Is Having a Financial Adviser Worth it?

This article is part of my Q&A series on financial advice. Today’s question is ‘Is having a financial adviser worth it?’

As I explained in How much does a financial adviser cost? financial advice can be pricey.

Advice comparison website calculated that investors pay a fee equivalent to 1.74% of assets on average.

Are financial advisers worth their fees?

As these fees are paid immediately, a starting pot of £100,000 would only see £98,000 of its cash actually placed in the investment plan.

It’s easy to count the costs, but what are the benefits? Are financial advisers worth it overall?

Is having a financial adviser worth it?

To answer this question, we need to measure the value added by financial advisers. We can then compare this to the cost (their fees) to decide whether financial advice is worth it.

Value-added = Your future investment performance compared to no advice

You may have already spotted some difficulties with this formula:

  1. Different financial advisers will recommend different portfolios and their performance will naturally differ
  1. We can’t reliably predict the future performance of a portfolio
  1. Your investment performance without advice will depend on your own investing knowledge.

Not to worry, we can still make some assumptions.

Is getting financial advice worth it?

We could assume that a professionally managed portfolio would produce an annual return similar to the historical return of a corporate bond and equities portfolio over recent decades.

Given that you are seeking financial advice, we can also assume that you do not feel confident to invest in the stock market on your own. Let’s assume you haven’t graduated from investing courses or worked through several investing books. This allows us to guess that your return without advice would be the interest rate on a bank account.

Will a financial adviser increase my returns?

As we explain in the first topic in our Foundation investing course, the average real return on a savings account is 0% after accounting for inflation.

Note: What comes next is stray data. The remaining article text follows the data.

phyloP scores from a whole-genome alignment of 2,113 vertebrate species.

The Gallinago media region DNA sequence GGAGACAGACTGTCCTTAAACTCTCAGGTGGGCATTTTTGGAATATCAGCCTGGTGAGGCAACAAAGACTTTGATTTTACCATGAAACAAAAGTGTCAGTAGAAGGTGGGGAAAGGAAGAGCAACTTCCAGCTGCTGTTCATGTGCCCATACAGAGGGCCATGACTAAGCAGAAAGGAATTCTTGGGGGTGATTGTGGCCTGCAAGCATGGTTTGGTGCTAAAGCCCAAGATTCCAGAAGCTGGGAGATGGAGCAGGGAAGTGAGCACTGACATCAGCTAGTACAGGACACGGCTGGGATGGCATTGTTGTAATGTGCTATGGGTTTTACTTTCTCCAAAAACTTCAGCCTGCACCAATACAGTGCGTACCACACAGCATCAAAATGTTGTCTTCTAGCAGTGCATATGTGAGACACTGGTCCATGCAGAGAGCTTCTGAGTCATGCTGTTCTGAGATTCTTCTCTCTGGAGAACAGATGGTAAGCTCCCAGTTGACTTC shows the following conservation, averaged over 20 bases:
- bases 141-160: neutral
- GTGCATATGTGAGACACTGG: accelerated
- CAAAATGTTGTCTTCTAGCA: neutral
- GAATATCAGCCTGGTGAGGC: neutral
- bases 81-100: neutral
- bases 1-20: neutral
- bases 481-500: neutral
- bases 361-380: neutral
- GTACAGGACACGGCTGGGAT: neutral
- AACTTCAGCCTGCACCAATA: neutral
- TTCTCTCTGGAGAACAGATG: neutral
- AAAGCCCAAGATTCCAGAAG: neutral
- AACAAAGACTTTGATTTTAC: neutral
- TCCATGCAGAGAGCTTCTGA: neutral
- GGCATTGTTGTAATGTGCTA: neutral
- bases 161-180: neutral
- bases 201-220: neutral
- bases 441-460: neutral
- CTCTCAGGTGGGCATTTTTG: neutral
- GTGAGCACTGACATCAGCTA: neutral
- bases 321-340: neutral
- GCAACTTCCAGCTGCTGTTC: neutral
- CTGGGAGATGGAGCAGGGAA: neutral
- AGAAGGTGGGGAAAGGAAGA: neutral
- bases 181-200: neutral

Vanguard analysed the performance of different investment portfolios and concluded that the nominal return of a 50:50 stocks and bond portfolio was 8.3% annually. This equates to a real return of 6% after inflation.

Are financial advisers worth it?
Source: Vanguard

So what does this mean? It means that if you would only be prepared to invest in the stock market through a financial adviser, then you could earn 6% more per year as a result.

Against this upside, financial advice of 1.74% looks like a great deal.

It comes as no surprise to hear that the Value of Advice report published by in 2015 found that those who took advice on saving near the start of their careers saved an average £34,300 more than people who didn’t.

Is the adviser producing the return or the market?

However, do remember that you could invest in bonds or the stock market without a financial adviser.

Most of the additional return is driven by the simple the decision to invest rather than save, rather than the skills of the adviser.

You could choose a stockbroker online today and build a simple portfolio with two passive funds which would have a similar expected return.

It’s therefore always worth considering whether investing some time and money into investment training might be beneficial, to allow you to save £1’000s in fees.

It isn’t all about the money

My final point is that the answer to Is a financial adviser worth it may not sit purely in the numbers.

Financial advisers do more than just push each client into stocks and shares; they listen and advise.

A good financial adviser could steer a keen client away from risky investments if they felt that the client’s risk appetite was not up to it. This could avoid stress and anxiety.

Is a financial adviser worth it?
Feeling supported and reassured is an intangible benefit of using a professional

A great financial adviser can also provide reassurance and confidence to an investor during market turbulence, who might otherwise have sold their shares and abandoned their retirement strategy.

It might be tricky to weigh up the beneficial impact of these behavioural nudges as the benefit isn’t always quantifiable. But they should be considered nevertheless when finding a financial adviser.

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